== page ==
11/22/2007

No Country for Old Men / Beowulf

Because it's getting late and I'm full of wine and turkey, I'll be brief:

No Country for Old Men is absolutely amazing. Perhaps the Coen Brothers finest movie ever. For me, It's right up there next to Fargo and Miller's Crossing. Josh Brolin and Javier Bardem deserve Oscar nominations for their performances as Llewelyn Moss and Anton Chigurh, respectively. Moss being the poor dumb schmuck who stumbles upon a drug deal gone bad and $2 million in cash and Chigurh being the psychopathic killer loosed upon him.

It's such a minimalistic film. Very dark, very bleak. No music. Just controlled, well-executed filmmaking at its very best. Tommy Lee Jones was great, too, as the sheriff on the trail of both Moss and Chigurh. It wasn't very much of a stretch for Jones, a role that we've seen him in before, but he had some brilliant dialogue and his delivery was oftentimes hilarious. The movie is filled with a lot of dark humor. It's nice to know that people can crack smartass jokes while being hunted like wildlife.

No Country is, quite simply, one of the best movies of the year.

...

Completely on the opposite side of the filmmaking spectrum, Beowulf was everything No Country wasn't. Loud. Action-packed. Animated.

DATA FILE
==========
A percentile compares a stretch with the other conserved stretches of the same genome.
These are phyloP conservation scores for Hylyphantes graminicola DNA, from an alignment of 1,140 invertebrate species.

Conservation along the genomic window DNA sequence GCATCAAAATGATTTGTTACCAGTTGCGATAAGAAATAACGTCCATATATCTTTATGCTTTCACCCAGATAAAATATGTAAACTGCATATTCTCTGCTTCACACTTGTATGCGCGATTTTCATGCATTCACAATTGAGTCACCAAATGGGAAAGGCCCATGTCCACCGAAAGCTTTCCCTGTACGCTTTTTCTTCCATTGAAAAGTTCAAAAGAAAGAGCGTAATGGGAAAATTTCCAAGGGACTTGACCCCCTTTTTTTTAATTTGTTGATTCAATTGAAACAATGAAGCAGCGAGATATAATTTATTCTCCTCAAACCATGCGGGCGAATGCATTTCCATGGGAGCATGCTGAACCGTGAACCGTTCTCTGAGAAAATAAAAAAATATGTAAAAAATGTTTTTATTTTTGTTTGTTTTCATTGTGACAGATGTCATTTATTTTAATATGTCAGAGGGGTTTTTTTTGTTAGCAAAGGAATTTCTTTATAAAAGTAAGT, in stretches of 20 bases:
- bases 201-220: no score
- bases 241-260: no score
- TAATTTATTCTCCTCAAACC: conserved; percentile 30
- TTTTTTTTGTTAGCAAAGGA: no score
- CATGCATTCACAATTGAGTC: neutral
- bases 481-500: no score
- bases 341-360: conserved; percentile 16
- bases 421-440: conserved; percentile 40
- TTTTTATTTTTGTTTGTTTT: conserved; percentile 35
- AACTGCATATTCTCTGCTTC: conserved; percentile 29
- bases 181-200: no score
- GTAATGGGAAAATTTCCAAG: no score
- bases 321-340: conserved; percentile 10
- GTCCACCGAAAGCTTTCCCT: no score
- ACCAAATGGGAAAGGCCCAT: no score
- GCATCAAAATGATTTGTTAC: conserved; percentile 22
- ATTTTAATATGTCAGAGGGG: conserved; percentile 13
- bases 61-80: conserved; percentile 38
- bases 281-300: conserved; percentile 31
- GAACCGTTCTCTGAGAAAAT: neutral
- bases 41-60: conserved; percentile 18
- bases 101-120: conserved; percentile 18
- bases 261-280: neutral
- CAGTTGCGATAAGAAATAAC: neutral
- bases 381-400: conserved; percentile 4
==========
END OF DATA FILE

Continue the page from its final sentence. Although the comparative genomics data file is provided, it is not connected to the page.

Neil Gaiman and Roger Avary wrote a really wonderful adaptation of the ancient epic poem. They managed to craft a true narrative out of the original story's three disjointed battles between the titular character and his nemeses, Grendel, Grendel's mother and the dragon, weaving a brilliant thread throughout.

The voice acting was top notch. Ray Winstone, John Malkovich, Anthony Hopkins, Angelina Jolie (of course, greater emphasis is placed on her character's gold-streaked attributes than Jolie's actual performance).

I have a few minor quibbles with the motion capture CGI that Bob Zemeckis dusted off for this film. The characters all looked great. The backgrounds, the water, the fire effects, everything looked amazing. But sometimes the characters didn't walk so much as float, as if they were standing on one of those moving walkways at the airport. And oftentimes the characters or items they interacted with were lacking any sort of weight and heft, which was somewhat distracting.

Overall, however, this was a marvelous movie that probably couldn't have been told without utilizing the mo-cap animation. They certainly had some skilled animators and programmers. Like any new technology, there are still some bugs to be ironed out, but it was great, great fun nonetheless.

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